A controversial executive training program known as NXIVM filed a lawsuit alleging defamation against the paper one day before the statute of limitations would have expired in April, but Metroland wasn't served papers until this month. The paper reports that the crux of NXIVM's suit stems from one line that was attributed to a source. Editor and publisher Stephen Leon says Metroland is consulting an attorney and hopes to have the suit quickly tossed. "The complaint is baseless, and 97 percent of it has nothing to do with Metroland," he says, adding that the passage cited "isn't even remotely defamatory."
At the annual meeting of the Association of Alternative Newsweeklies on Saturday, June 27, Willamette Week's Mark Zusman was elected the association's new president. He succeeds Metroland's Stephen Leon, who will take the advisory role of Immediate Past President. The membership voted on nine other board seats on Saturday, including two that were created just minutes earlier when AAN's bylaws were amended.
A controversial executive training program known as NXIVM filed a lawsuit alleging defamation against the paper earlier this week, but the Albany alt-weekly has not yet been served with the suit. Turns out it was filed one day before the statute of limitations would have expired. NXIVM president Nancy Salzman tells Metroland that, indeed, they filed the suit "because of statutory considerations." The paper has not sought legal counsel in response to the lawsuit. "As far as we're concerned right now, it's almost as if there's not a lawsuit because it has not been served to us," editor and publisher Stephen Leon says. "They may never serve the lawsuit for all we know."
The controversial executive training program known as NXIVM has filed a lawsuit against the Albany alt-weekly for allegedly conspiring with one of NXIVM's critics to publish false information about the organization in a story published last year. The suit seeks $65 million in damages. Metroland editor and publisher Stephen Leon says NXIVM does not have a strong case and that the paper hasn't been served with the lawsuit yet.
This week, the Albany alt-weekly begins a yearlong celebration of its 30th birthday, but as the Albany Times-Union notes, it is actually the paper's 31st, since it launched in mid-1978. Editor and publisher Stephen Leon says he wanted to peg the celebration to 1979, which was when Metroland switched from a "disco monthly" to a weekly. "The legend was I started the magazine to meet girls," founder Peter Iselin says. "And that was pretty much the case. What can I say? I was 23 years old." The Times-Union reports that Iselin got serious after the paper was denied AAN membership in 1986. He hired Leon to help build the paper's journalistic credibility, and Metroland was admitted to AAN the following year.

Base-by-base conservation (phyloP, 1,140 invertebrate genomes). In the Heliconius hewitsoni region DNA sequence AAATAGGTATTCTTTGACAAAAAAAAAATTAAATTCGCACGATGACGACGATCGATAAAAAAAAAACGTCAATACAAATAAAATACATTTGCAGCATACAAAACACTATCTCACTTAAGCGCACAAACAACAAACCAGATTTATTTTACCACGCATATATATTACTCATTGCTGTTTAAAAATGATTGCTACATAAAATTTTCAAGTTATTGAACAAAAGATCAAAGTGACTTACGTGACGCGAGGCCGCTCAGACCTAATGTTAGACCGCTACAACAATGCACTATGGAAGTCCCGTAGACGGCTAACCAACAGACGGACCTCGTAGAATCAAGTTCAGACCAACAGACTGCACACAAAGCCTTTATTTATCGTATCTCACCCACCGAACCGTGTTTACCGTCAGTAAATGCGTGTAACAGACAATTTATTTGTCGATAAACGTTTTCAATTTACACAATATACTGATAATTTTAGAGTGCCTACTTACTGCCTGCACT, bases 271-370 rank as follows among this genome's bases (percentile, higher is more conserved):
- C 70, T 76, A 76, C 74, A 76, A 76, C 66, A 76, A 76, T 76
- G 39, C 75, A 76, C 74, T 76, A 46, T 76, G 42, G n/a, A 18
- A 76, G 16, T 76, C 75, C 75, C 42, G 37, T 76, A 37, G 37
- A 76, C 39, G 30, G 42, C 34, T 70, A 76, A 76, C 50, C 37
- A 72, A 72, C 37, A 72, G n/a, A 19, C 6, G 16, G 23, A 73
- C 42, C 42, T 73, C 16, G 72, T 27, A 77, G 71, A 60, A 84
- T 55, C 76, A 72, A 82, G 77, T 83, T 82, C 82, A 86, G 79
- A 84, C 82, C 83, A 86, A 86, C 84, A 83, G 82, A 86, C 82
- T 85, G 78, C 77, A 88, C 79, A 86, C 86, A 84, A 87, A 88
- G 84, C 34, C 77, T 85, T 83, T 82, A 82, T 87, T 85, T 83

Stephen Leon (pictured), the editor and publisher of Metroland in Albany, N.Y., was elected President on Saturday during the association's annual meeting. Willamette Week editor Mark Zusman was elected Vice President, making him the heir apparent to the presidency. Six of the nine remaining board seats were filled by incumbents running unopposed.
Leon speaks freely in a vitriolic interview with SFist, a blog that covered SF Weekly's termination of his regular "Infiltrator" column. Leon blames Editor Tom Walsh for the two misleading columns that got him in trouble and says, "Tom Walsh is the worst editor I've ever worked for. The reason I say this, an editor's job is to make a writer look good, not to make people question a writer's credibility." Nevertheless, Leon claims that he is "not bitter about the whole thing" because he "enjoyed working with John Mecklin" and is "happy with the body of work" he produced.
The departure of Harmon Leon, who wrote the paper's regular "Infiltrator" column, was announced in a Jan. 18 Editor's Note (here, last item). In last week's column, Leon wrote about "infiltrating" the Adult Video News awards show, but as local Web site SFist later noted, he misidentified the city in which the show was held. According to the Editor's Note, Leon initially claimed that he had written about a previous AVN show, but the paper later discovered that he was actually at a different adult-entertainment awards show and that he had already written about that event for another magazine. Following the publication of the Editor's Note, SFist criticized the Weekly for its handling of the incident, and said that morale at the paper "may be in decline after the departure of (former editor) John Mecklin."